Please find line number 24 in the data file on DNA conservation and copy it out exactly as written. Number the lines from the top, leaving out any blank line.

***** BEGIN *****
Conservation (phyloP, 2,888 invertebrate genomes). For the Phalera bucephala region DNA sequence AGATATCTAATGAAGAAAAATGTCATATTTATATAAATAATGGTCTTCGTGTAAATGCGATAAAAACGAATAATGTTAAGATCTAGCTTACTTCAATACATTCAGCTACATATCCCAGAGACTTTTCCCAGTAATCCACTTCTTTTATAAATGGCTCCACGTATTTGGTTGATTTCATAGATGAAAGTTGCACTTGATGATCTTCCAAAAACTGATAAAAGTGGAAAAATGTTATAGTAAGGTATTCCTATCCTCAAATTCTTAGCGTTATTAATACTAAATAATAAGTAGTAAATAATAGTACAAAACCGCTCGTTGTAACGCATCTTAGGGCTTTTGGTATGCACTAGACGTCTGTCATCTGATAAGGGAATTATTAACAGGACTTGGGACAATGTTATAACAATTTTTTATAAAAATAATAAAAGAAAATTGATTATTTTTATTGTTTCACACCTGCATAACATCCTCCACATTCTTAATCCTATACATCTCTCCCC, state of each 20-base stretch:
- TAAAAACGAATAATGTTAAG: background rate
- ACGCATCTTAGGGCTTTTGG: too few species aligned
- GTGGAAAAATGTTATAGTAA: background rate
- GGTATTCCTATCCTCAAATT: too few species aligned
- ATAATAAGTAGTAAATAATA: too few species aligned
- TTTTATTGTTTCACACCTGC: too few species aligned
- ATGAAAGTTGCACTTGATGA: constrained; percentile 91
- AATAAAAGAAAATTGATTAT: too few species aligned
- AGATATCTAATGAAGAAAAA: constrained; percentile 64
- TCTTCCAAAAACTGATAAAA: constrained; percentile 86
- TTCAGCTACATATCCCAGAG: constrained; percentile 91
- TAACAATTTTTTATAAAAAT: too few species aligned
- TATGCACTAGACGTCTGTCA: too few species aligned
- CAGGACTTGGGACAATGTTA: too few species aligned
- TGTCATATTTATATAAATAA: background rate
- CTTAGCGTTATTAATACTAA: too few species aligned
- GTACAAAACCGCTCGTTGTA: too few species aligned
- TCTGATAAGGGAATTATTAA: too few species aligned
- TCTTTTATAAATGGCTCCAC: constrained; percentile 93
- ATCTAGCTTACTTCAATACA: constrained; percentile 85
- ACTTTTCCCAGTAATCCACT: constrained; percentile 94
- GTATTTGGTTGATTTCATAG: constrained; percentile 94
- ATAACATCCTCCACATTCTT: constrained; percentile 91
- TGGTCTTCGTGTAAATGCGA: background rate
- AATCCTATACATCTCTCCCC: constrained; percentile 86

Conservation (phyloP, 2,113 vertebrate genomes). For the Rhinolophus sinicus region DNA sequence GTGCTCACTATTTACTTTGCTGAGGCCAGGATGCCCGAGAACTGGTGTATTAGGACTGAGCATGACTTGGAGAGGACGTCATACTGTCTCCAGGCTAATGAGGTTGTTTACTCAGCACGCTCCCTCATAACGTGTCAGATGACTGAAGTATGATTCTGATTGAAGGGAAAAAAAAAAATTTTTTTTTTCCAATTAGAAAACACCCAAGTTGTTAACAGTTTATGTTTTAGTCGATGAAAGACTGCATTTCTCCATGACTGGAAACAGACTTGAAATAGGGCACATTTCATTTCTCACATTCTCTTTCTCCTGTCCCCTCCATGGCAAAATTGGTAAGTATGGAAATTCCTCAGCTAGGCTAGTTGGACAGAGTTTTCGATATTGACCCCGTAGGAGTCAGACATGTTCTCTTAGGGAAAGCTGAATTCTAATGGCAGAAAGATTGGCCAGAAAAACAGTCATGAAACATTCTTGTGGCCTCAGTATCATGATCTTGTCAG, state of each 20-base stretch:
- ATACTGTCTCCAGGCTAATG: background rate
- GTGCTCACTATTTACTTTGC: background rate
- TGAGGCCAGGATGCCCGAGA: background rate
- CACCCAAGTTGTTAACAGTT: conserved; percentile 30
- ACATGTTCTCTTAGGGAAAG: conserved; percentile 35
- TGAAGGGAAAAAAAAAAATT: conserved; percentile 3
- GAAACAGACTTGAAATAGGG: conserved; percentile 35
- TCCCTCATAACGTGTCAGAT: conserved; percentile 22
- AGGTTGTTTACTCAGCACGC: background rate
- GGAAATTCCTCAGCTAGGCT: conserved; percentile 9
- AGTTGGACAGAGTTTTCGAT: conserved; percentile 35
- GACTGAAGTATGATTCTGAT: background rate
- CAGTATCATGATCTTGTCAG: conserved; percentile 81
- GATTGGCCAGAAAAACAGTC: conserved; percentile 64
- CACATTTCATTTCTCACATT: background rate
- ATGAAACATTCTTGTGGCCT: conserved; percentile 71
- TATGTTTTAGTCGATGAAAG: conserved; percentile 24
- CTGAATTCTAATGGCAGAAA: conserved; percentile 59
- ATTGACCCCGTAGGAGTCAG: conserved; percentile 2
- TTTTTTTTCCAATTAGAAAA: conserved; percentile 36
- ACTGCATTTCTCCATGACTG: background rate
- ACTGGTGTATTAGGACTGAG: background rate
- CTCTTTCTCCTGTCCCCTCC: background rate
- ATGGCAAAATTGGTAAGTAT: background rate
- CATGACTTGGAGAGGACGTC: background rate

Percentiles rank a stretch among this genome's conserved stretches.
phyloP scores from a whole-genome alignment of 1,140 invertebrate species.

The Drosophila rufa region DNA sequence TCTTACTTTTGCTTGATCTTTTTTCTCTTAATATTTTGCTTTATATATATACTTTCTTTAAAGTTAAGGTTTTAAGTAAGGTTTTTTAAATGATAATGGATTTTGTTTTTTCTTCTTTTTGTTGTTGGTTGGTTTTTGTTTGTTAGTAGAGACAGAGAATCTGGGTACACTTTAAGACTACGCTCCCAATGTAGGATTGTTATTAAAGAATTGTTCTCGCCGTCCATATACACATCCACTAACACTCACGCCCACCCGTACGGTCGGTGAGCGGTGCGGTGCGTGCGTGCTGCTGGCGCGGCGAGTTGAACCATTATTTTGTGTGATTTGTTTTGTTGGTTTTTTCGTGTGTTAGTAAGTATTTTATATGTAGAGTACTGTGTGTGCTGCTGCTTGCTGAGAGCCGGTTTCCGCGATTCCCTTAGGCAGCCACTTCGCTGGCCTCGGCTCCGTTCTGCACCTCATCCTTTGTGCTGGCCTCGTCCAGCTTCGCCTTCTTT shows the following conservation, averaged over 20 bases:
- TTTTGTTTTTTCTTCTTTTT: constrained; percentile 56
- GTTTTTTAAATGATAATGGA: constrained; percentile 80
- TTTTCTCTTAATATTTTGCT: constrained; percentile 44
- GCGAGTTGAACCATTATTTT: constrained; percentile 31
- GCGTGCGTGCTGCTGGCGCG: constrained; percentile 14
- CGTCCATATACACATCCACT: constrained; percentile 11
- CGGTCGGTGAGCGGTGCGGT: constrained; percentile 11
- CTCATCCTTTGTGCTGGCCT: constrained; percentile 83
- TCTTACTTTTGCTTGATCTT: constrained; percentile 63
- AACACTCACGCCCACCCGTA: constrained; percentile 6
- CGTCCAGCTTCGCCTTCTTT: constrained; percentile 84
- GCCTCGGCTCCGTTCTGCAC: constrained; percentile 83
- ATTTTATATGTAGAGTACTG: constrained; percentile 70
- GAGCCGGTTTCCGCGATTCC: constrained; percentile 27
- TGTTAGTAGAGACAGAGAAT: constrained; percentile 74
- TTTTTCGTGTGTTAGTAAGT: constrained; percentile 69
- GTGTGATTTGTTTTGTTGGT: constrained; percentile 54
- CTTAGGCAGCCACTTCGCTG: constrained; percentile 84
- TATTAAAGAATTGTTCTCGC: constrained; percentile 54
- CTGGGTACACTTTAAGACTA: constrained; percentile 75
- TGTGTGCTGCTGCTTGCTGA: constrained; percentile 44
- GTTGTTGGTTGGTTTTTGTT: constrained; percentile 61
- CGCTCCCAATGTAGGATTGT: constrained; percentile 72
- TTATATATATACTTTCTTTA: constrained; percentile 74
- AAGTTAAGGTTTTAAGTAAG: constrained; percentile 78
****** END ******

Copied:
- ATAACATCCTCCACATTCTT: constrained; percentile 91